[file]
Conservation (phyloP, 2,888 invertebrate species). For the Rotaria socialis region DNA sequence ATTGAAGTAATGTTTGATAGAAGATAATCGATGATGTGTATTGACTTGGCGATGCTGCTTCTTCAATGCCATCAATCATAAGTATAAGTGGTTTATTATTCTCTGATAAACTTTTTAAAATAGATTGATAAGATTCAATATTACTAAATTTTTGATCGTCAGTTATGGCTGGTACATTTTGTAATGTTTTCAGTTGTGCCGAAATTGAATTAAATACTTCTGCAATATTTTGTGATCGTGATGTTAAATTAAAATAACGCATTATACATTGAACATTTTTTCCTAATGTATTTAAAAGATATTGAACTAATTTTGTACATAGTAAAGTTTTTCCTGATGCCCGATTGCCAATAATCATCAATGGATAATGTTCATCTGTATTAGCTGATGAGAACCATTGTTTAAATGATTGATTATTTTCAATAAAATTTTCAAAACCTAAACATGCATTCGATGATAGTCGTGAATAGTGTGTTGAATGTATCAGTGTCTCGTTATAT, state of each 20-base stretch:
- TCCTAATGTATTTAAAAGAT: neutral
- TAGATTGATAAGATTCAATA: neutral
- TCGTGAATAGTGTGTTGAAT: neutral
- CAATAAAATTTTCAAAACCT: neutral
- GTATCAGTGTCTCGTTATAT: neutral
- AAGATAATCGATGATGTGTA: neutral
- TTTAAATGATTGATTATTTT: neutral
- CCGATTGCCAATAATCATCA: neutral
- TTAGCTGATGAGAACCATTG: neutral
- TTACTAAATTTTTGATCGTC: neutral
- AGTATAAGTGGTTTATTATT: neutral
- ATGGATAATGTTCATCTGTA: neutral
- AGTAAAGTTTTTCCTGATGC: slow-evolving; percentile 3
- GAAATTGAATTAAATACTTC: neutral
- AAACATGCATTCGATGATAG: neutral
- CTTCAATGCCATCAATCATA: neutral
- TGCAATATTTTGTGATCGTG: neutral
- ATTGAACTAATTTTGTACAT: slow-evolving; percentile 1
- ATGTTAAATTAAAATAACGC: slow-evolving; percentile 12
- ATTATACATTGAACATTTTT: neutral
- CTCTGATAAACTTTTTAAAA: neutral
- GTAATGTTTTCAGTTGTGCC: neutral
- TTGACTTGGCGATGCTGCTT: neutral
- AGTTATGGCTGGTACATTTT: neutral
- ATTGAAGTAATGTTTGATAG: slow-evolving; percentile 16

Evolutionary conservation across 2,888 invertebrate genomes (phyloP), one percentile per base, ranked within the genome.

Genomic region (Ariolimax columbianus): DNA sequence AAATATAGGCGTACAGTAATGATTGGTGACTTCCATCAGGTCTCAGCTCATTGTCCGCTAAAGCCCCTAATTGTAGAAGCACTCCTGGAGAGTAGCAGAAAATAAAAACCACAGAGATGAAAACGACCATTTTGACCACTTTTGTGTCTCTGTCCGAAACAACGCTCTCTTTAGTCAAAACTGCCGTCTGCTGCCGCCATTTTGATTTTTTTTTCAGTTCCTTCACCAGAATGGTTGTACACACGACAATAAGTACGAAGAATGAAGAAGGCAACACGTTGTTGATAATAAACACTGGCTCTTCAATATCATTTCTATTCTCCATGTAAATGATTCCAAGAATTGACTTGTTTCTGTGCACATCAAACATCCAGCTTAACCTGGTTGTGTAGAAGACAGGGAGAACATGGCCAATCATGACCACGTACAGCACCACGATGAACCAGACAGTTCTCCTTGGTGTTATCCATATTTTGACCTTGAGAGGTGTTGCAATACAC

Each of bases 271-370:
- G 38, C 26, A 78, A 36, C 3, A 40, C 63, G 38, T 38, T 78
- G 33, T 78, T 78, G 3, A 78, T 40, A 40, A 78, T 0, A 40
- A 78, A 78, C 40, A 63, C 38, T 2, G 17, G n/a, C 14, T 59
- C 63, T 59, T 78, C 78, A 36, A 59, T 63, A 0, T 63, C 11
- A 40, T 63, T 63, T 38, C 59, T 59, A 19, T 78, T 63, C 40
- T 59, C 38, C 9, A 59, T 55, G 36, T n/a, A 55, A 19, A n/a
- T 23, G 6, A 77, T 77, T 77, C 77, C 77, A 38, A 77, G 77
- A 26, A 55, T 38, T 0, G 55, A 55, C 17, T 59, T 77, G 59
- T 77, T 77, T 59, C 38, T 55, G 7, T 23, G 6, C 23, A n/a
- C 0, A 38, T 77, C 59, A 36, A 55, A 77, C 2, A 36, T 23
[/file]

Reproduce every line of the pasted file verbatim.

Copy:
Conservation (phyloP, 2,888 invertebrate species). For the Rotaria socialis region DNA sequence ATTGAAGTAATGTTTGATAGAAGATAATCGATGATGTGTATTGACTTGGCGATGCTGCTTCTTCAATGCCATCAATCATAAGTATAAGTGGTTTATTATTCTCTGATAAACTTTTTAAAATAGATTGATAAGATTCAATATTACTAAATTTTTGATCGTCAGTTATGGCTGGTACATTTTGTAATGTTTTCAGTTGTGCCGAAATTGAATTAAATACTTCTGCAATATTTTGTGATCGTGATGTTAAATTAAAATAACGCATTATACATTGAACATTTTTTCCTAATGTATTTAAAAGATATTGAACTAATTTTGTACATAGTAAAGTTTTTCCTGATGCCCGATTGCCAATAATCATCAATGGATAATGTTCATCTGTATTAGCTGATGAGAACCATTGTTTAAATGATTGATTATTTTCAATAAAATTTTCAAAACCTAAACATGCATTCGATGATAGTCGTGAATAGTGTGTTGAATGTATCAGTGTCTCGTTATAT, state of each 20-base stretch:
- TCCTAATGTATTTAAAAGAT: neutral
- TAGATTGATAAGATTCAATA: neutral
- TCGTGAATAGTGTGTTGAAT: neutral
- CAATAAAATTTTCAAAACCT: neutral
- GTATCAGTGTCTCGTTATAT: neutral
- AAGATAATCGATGATGTGTA: neutral
- TTTAAATGATTGATTATTTT: neutral
- CCGATTGCCAATAATCATCA: neutral
- TTAGCTGATGAGAACCATTG: neutral
- TTACTAAATTTTTGATCGTC: neutral
- AGTATAAGTGGTTTATTATT: neutral
- ATGGATAATGTTCATCTGTA: neutral
- AGTAAAGTTTTTCCTGATGC: slow-evolving; percentile 3
- GAAATTGAATTAAATACTTC: neutral
- AAACATGCATTCGATGATAG: neutral
- CTTCAATGCCATCAATCATA: neutral
- TGCAATATTTTGTGATCGTG: neutral
- ATTGAACTAATTTTGTACAT: slow-evolving; percentile 1
- ATGTTAAATTAAAATAACGC: slow-evolving; percentile 12
- ATTATACATTGAACATTTTT: neutral
- CTCTGATAAACTTTTTAAAA: neutral
- GTAATGTTTTCAGTTGTGCC: neutral
- TTGACTTGGCGATGCTGCTT: neutral
- AGTTATGGCTGGTACATTTT: neutral
- ATTGAAGTAATGTTTGATAG: slow-evolving; percentile 16

Evolutionary conservation across 2,888 invertebrate genomes (phyloP), one percentile per base, ranked within the genome.

Genomic region (Ariolimax columbianus): DNA sequence AAATATAGGCGTACAGTAATGATTGGTGACTTCCATCAGGTCTCAGCTCATTGTCCGCTAAAGCCCCTAATTGTAGAAGCACTCCTGGAGAGTAGCAGAAAATAAAAACCACAGAGATGAAAACGACCATTTTGACCACTTTTGTGTCTCTGTCCGAAACAACGCTCTCTTTAGTCAAAACTGCCGTCTGCTGCCGCCATTTTGATTTTTTTTTCAGTTCCTTCACCAGAATGGTTGTACACACGACAATAAGTACGAAGAATGAAGAAGGCAACACGTTGTTGATAATAAACACTGGCTCTTCAATATCATTTCTATTCTCCATGTAAATGATTCCAAGAATTGACTTGTTTCTGTGCACATCAAACATCCAGCTTAACCTGGTTGTGTAGAAGACAGGGAGAACATGGCCAATCATGACCACGTACAGCACCACGATGAACCAGACAGTTCTCCTTGGTGTTATCCATATTTTGACCTTGAGAGGTGTTGCAATACAC

Each of bases 271-370:
- G 38, C 26, A 78, A 36, C 3, A 40, C 63, G 38, T 38, T 78
- G 33, T 78, T 78, G 3, A 78, T 40, A 40, A 78, T 0, A 40
- A 78, A 78, C 40, A 63, C 38, T 2, G 17, G n/a, C 14, T 59
- C 63, T 59, T 78, C 78, A 36, A 59, T 63, A 0, T 63, C 11
- A 40, T 63, T 63, T 38, C 59, T 59, A 19, T 78, T 63, C 40
- T 59, C 38, C 9, A 59, T 55, G 36, T n/a, A 55, A 19, A n/a
- T 23, G 6, A 77, T 77, T 77, C 77, C 77, A 38, A 77, G 77
- A 26, A 55, T 38, T 0, G 55, A 55, C 17, T 59, T 77, G 59
- T 77, T 77, T 59, C 38, T 55, G 7, T 23, G 6, C 23, A n/a
- C 0, A 38, T 77, C 59, A 36, A 55, A 77, C 2, A 36, T 23